Power to the People: A path forward out of the climate crisis
The Weather Network is showcasing this documentary series exploring the renewable energy revolution empowering Indigenous communities across Canada.
A low carbon future is possible through self-determination.
That’s the central message emanating from the documentary series entitled Power to the People. It follows climate advocate Melina Laboucan-Massimo across Canada as she visits Indigenous communities revolutionizing the clean energy transition in response to the climate crisis.
That rationale for optimism is because these solutions already exist, according to Laboucan-Massimo who hosts the 13-part episodic series on how Indigenous communities use renewable energy initiatives involving wind, solar, tidal, biomass, and geothermal to generate their own independent power.
The series returns to The Weather Network in May across our digital platforms.
From her traditional homelands in Little Buffalo, Alta., Laboucan-Massimo knows all too well the consequences of fossil fuel extraction, as Episode 1 examines through a first-hand account of an oil spill.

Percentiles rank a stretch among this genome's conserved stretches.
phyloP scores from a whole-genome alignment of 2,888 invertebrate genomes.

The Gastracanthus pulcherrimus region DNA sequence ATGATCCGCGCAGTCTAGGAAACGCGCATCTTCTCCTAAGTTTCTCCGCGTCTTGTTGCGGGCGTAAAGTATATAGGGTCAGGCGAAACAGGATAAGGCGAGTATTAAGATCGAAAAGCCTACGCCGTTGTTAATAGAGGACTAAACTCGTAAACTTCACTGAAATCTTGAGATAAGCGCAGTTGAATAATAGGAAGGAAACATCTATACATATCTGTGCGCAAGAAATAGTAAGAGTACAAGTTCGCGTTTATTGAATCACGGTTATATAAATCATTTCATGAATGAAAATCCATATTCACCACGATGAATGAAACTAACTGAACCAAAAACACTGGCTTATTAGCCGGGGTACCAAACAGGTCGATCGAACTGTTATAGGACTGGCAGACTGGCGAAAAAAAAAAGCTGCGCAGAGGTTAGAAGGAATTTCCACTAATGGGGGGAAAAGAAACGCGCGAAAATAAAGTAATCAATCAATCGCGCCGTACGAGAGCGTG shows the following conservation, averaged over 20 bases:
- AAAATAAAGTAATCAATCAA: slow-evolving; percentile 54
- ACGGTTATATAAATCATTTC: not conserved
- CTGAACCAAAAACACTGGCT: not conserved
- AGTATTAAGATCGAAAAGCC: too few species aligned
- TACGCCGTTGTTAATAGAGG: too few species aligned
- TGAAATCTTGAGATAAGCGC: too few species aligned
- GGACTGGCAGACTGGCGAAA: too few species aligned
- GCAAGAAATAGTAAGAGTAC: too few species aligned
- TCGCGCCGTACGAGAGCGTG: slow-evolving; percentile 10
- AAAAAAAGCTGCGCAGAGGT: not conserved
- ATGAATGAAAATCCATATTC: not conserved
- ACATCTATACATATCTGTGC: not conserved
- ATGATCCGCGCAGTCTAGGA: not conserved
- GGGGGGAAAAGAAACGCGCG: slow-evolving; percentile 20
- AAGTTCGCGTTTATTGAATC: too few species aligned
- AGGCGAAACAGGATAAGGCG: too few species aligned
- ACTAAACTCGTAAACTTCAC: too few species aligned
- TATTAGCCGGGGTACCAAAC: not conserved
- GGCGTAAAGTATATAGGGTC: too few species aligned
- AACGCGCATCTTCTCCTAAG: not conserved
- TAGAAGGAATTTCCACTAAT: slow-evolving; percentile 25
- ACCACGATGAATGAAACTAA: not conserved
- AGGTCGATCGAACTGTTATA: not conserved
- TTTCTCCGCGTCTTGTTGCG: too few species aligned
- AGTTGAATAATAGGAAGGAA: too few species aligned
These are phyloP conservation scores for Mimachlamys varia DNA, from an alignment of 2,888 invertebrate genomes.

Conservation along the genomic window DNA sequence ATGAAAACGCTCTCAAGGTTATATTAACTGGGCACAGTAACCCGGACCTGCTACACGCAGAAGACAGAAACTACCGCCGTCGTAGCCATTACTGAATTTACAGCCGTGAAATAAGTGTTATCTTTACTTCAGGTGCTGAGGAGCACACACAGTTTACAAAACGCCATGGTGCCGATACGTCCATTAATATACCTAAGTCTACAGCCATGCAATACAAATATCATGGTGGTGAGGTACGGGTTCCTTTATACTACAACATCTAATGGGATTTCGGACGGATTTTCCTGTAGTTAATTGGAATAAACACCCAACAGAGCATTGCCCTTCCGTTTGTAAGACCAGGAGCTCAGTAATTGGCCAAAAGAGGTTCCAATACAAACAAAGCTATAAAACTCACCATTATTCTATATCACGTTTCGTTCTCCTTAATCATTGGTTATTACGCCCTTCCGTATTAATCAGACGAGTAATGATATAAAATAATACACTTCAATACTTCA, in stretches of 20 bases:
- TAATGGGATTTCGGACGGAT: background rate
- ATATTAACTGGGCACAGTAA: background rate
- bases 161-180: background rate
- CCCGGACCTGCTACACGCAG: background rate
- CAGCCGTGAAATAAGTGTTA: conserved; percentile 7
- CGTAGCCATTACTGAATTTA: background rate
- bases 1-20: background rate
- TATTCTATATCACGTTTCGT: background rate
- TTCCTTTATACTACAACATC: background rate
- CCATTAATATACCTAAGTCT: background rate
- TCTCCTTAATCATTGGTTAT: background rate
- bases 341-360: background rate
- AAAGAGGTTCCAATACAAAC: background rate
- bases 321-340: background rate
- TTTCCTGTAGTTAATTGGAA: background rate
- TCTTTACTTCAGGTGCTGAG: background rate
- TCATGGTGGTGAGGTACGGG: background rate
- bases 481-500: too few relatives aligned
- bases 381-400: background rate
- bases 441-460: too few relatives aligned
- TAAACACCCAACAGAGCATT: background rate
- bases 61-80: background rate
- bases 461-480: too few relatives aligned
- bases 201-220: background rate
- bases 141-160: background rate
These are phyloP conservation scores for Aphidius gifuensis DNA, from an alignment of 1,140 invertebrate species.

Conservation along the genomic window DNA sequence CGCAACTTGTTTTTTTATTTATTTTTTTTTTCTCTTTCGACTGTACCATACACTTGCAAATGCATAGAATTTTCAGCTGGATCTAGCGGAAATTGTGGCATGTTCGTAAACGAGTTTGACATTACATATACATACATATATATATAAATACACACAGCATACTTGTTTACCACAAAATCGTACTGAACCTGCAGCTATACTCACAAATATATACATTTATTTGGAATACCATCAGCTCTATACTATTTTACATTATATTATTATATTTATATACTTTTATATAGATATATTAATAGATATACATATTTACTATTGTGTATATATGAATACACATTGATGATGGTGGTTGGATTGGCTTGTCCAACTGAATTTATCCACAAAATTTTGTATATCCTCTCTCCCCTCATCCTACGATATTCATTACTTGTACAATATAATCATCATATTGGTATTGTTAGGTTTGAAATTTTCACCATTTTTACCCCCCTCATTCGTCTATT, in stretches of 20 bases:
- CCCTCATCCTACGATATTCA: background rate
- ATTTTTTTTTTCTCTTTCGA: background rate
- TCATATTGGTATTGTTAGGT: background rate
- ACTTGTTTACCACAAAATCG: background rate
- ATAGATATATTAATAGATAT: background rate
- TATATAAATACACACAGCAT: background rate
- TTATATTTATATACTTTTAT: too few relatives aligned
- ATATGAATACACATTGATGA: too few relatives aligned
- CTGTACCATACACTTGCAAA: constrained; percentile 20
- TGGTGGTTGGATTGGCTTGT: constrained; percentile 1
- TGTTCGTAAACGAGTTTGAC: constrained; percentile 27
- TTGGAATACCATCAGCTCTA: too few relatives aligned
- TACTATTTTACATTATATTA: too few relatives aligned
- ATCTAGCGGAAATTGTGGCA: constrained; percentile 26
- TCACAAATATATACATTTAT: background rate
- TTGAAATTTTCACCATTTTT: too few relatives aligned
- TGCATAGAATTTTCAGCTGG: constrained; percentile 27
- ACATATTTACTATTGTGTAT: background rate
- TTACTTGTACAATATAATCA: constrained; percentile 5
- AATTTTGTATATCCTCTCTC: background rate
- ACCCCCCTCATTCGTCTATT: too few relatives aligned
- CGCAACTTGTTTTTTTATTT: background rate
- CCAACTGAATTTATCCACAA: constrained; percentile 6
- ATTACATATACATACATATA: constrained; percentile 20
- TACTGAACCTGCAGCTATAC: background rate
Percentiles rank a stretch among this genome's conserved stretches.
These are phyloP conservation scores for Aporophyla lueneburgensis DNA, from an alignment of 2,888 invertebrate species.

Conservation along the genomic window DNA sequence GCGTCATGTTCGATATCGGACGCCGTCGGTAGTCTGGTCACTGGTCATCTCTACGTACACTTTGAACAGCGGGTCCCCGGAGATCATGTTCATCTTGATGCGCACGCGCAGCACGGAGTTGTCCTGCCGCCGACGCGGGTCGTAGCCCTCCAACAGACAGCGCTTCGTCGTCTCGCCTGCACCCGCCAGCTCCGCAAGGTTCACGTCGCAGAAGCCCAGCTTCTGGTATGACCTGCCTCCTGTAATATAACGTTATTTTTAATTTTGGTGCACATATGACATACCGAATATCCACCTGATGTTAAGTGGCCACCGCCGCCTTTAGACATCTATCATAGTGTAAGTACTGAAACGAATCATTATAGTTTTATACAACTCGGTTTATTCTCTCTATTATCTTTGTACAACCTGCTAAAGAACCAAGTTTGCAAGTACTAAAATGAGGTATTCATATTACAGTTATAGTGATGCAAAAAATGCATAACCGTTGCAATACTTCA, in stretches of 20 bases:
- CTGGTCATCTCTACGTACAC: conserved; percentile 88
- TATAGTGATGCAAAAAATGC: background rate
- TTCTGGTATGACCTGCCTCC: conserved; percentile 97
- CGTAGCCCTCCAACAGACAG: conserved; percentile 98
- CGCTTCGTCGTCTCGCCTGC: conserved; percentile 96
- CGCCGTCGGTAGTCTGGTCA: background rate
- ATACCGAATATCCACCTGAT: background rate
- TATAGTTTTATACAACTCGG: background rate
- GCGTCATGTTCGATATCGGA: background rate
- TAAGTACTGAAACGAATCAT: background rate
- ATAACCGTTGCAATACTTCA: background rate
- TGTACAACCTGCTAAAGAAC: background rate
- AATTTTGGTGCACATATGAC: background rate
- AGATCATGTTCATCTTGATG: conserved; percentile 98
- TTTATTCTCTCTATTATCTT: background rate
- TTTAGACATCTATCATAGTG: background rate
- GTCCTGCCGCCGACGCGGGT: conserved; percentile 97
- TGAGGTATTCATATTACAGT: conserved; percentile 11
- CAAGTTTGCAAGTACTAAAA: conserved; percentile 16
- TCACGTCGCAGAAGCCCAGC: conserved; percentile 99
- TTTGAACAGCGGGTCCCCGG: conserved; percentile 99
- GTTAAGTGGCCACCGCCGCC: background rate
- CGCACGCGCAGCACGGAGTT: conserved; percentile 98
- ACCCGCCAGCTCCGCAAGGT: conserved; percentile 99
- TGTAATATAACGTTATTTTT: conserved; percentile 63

“The community wasn’t even told of the immensity of this spill until five days after … so I set out to find a helicopter to at least fly over so we could take pictures from the air. We wrote up a press release and every major media outlet in Canada came because it was one of the biggest oil spills in Canada’s history.”
28,000 barrels of crude oil — 4.5 million litres – stained the land and rivers close to Laboucan-Massimo’s community near Little Buffalo, Alta. (Image provided by Power to the People)
But Laboucan-Massimo — and the series — don’t linger on the past for long. There’s too many success stories to focus on instead.
Net-zero housing, run-of-river hydroelectric projects, and green transportation initiatives are uncovered in Power to the People, among other solution stories that set the course towards energy autonomy — all being shaped by Indigenous values, cultures, and communities.